The Nico Ditch is a linear boundary of the Anglo-Saxon period. The section of the linear earthwork in Platt Fields survives well and is one of very few sections of the Nico Ditch which remains identifiable. It has been destroyed by urban developments in all but a few locations elsewhere in Manchester. The original profile of the ditch is still evident and the bank is still proud of the surrounding ground surface. The original ground surface will survive beneath the bank.

History

Legacy Record - This information may be included in the List Entry Details.

Details

The monument includes a 135m long section of a linear earthwork known as the Nico Ditch. The earthwork is a bank and ditch which lies to the south of the present city of Manchester. It has been traced as upstanding earthwork remains and field boundaries for 5km between the Hough Moss in the west and the Ashton Moss on the east side of the city. Its name has been recorded in various forms in the past including `mykelldiche' and `magnum fossatum' in AD 1190-1212. These names point to an Anglo-Saxon origin and mean the `great ditch'. The section surviving in Platt Fields runs from a point on the north of the Shakespeare Garden where an iron rail fence cuts across the ditch and separates part of the grounds of the school, and eastwards to the Oxford Road wall. At a point 30m from the road it is intersected by another rail fence defining the burial ground of the Unitarian Chapel. The part of the ditch in the burial ground is also included in the scheduling. On the south side of the ditch an iron rail fence has been built along the lip of the ditch to prevent access to the grounds of the school and mark the limits of the park. The ditch is `U' shaped in section and about 2m deep at this point and about 4m wide. The bank is on the north side and stands 0.5m high and 5m wide at the base. The ditch still carries water through to the lake on the west side of the park. To the west of the area of the scheduling the ditch has been re-cut to allow this water to flow more freely and this has destroyed the profile of the original work. To the east the ditch has been destroyed by development. The ditch has been investigated by excavation in various places in the past 20 years and this has confirmed the consistent form of the monument throughout its length. Its date and function have been previously described as a boundary for Roman centuriation (a division of allocated land for cultivation), as an early medieval administrative boundary to separate early estates and later parishes and a defence of the burgh of Manchester reported in the Anglo-Saxon Chronicle under the date AD 919. The latter suggested function would have cut off the access to the town by three Roman roads from the south side. Since the ditch effectively forms a barrier to traffic between the Irwell and the Medlock it may have formed part of the boundary of the kingdom of Rheged in the sixth century or it may have been the limit of the kingdom of Mercia in the eigth century. The facts are that it forms a demarcation between an area of low-lying ground between two mosslands to the east and west of the site of the Anglo-Saxon town of Manchester, that it forms a boundary between several medieval townships along its length and that its name is firmly Anglo-Saxon in origin. This means that it was constructed during the administration of the Anglo-Saxon kingdoms between AD 600 and the tenth century. The gravestones in the yard of the chapel and the iron railings on the southern lip of the ditch and running across the ditch at the western end and at a point 30m from the Oxford road, are not included in the scheduling but the ground beneath them is included.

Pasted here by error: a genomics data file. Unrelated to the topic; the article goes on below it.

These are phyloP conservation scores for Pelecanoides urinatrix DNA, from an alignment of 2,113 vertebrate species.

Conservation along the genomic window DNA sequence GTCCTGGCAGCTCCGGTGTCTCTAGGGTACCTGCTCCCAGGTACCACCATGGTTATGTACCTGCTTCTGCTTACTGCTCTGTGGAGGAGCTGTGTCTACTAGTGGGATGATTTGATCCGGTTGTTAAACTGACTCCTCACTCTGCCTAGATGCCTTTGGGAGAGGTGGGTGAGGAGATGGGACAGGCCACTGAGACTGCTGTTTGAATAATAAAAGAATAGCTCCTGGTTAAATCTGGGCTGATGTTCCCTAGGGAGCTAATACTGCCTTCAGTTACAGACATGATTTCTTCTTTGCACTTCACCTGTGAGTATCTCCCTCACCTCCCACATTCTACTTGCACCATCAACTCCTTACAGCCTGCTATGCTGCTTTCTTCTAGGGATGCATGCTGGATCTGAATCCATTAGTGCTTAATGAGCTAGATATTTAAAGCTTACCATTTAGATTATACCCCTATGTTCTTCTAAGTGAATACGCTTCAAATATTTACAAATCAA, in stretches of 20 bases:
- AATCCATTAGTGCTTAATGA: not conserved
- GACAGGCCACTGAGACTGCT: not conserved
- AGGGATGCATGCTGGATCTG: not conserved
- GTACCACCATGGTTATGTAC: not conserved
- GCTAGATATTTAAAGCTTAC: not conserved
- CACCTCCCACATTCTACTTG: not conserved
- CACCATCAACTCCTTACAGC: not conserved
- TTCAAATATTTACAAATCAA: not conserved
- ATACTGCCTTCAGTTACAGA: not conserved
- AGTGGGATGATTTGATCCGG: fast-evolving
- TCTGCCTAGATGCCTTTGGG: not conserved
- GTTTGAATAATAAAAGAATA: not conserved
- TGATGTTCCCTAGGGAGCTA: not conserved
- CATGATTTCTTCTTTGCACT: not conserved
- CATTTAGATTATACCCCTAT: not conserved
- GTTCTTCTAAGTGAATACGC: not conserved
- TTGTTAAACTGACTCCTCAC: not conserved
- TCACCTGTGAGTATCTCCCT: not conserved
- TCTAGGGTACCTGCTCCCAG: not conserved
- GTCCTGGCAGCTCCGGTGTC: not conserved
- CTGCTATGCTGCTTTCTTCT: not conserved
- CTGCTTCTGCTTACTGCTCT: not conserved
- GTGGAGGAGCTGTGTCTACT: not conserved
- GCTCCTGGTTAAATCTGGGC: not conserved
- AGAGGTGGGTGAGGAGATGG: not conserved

MAP EXTRACT The site of the monument is shown on the attached map extract. It includes a 2 metre boundary around the archaeological features, considered to be essential for the monument's support and preservation.

Selected Sources

Books and journals
Farrer, , Early Charters, (1902), 329
Mcneil, R, Excavation at Park Grove, (1992)
Nevell, M, Tameside before 1066, (1992), 82
Nevell, M, Tameside before 1066, (1992), 83
Nevell, M, Tameside before 1066, (1992), 83
Nevell, M, Tameside before 1066, (1992), 78
Tindall, A, A Survey of the Nico Ditch, (1982)

National Grid Reference: SJ 85527 94439

Map

Map
© Crown Copyright and database right 2017. All rights reserved. Ordnance Survey Licence number 100024900.
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This copy shows the entry on 12-Dec-2017 at 02:48:43.

End of official listing